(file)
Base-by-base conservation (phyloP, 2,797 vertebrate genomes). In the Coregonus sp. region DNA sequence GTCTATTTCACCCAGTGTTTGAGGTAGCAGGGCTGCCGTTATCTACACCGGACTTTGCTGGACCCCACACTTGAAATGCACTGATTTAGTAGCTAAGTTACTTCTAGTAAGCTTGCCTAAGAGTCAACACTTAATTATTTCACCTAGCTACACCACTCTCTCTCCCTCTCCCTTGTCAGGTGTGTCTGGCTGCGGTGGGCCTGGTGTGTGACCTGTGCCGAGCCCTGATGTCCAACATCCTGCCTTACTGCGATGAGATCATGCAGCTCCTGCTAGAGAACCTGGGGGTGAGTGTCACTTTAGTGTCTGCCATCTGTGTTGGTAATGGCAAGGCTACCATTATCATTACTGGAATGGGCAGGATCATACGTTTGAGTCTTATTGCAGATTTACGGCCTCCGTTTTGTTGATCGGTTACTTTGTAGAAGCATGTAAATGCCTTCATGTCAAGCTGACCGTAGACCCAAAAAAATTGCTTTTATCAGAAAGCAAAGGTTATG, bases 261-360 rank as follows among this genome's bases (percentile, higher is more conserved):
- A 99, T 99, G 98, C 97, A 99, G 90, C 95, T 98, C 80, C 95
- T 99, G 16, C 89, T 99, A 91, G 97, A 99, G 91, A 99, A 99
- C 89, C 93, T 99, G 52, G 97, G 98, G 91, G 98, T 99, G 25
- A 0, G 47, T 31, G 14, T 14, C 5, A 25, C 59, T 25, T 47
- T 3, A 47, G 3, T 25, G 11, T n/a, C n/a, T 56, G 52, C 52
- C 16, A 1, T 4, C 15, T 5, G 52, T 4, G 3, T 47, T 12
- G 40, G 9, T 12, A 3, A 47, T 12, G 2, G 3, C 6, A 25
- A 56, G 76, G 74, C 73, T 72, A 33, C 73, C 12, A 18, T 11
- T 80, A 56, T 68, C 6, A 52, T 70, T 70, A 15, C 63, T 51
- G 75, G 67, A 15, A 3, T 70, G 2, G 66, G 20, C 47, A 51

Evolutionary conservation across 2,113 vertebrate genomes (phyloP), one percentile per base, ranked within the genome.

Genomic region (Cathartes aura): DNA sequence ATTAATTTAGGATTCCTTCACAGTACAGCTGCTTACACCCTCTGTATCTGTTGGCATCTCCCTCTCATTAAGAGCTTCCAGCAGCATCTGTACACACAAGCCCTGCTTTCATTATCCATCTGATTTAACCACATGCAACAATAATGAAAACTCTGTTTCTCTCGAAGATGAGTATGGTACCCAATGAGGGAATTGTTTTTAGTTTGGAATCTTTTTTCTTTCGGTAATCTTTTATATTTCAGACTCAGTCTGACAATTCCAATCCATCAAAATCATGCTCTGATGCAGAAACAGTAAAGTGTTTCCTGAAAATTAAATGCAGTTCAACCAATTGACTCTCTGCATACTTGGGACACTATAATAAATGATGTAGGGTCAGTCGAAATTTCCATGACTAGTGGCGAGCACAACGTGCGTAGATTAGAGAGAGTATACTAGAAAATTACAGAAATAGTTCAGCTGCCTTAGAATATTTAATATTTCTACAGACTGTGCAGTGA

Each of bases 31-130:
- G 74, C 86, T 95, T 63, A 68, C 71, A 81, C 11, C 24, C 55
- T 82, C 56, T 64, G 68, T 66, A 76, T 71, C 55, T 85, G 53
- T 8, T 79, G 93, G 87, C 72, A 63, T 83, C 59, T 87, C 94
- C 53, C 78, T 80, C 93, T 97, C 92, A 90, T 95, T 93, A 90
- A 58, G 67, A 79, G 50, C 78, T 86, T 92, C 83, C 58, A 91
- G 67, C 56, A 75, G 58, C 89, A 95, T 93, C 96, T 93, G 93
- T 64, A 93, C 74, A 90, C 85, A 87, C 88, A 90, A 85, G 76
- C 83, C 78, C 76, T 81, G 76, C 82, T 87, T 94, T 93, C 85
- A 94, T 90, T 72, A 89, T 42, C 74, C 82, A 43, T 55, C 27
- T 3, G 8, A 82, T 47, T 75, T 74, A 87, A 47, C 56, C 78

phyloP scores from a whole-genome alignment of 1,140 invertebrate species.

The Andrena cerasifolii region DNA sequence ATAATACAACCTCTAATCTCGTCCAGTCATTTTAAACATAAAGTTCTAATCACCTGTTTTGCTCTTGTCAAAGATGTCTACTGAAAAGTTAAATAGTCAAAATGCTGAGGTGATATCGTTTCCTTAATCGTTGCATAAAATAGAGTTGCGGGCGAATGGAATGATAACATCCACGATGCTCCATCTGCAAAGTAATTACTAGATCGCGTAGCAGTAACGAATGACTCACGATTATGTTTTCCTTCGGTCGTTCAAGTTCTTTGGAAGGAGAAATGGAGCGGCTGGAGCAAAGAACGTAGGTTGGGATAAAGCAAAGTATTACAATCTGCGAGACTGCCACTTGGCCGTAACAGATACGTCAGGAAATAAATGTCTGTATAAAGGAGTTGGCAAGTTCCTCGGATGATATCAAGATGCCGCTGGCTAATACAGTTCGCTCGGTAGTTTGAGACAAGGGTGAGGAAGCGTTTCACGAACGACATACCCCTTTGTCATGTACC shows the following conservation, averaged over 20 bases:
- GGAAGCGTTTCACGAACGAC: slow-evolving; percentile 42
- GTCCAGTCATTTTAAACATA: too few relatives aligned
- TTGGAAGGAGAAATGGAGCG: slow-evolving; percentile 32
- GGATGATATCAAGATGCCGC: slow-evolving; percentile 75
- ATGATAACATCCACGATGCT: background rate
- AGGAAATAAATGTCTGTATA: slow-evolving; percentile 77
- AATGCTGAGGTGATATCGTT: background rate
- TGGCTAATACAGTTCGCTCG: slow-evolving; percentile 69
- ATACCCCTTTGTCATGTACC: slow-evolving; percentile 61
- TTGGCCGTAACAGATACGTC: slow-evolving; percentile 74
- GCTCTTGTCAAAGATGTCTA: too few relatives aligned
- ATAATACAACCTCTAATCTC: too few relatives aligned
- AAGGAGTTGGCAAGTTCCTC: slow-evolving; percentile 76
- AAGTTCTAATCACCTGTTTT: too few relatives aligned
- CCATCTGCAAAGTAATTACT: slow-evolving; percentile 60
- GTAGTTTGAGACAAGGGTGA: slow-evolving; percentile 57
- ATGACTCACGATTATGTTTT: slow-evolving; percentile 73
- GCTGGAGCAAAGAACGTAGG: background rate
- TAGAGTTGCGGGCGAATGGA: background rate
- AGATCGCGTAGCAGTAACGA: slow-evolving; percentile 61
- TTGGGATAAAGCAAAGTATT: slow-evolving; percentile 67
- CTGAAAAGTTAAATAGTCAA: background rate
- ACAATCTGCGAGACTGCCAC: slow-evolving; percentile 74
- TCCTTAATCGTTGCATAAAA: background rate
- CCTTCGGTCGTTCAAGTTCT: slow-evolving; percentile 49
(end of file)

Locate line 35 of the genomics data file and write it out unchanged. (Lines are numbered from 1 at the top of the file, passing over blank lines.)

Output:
- ATACCCCTTTGTCATGTACC: slow-evolving; percentile 61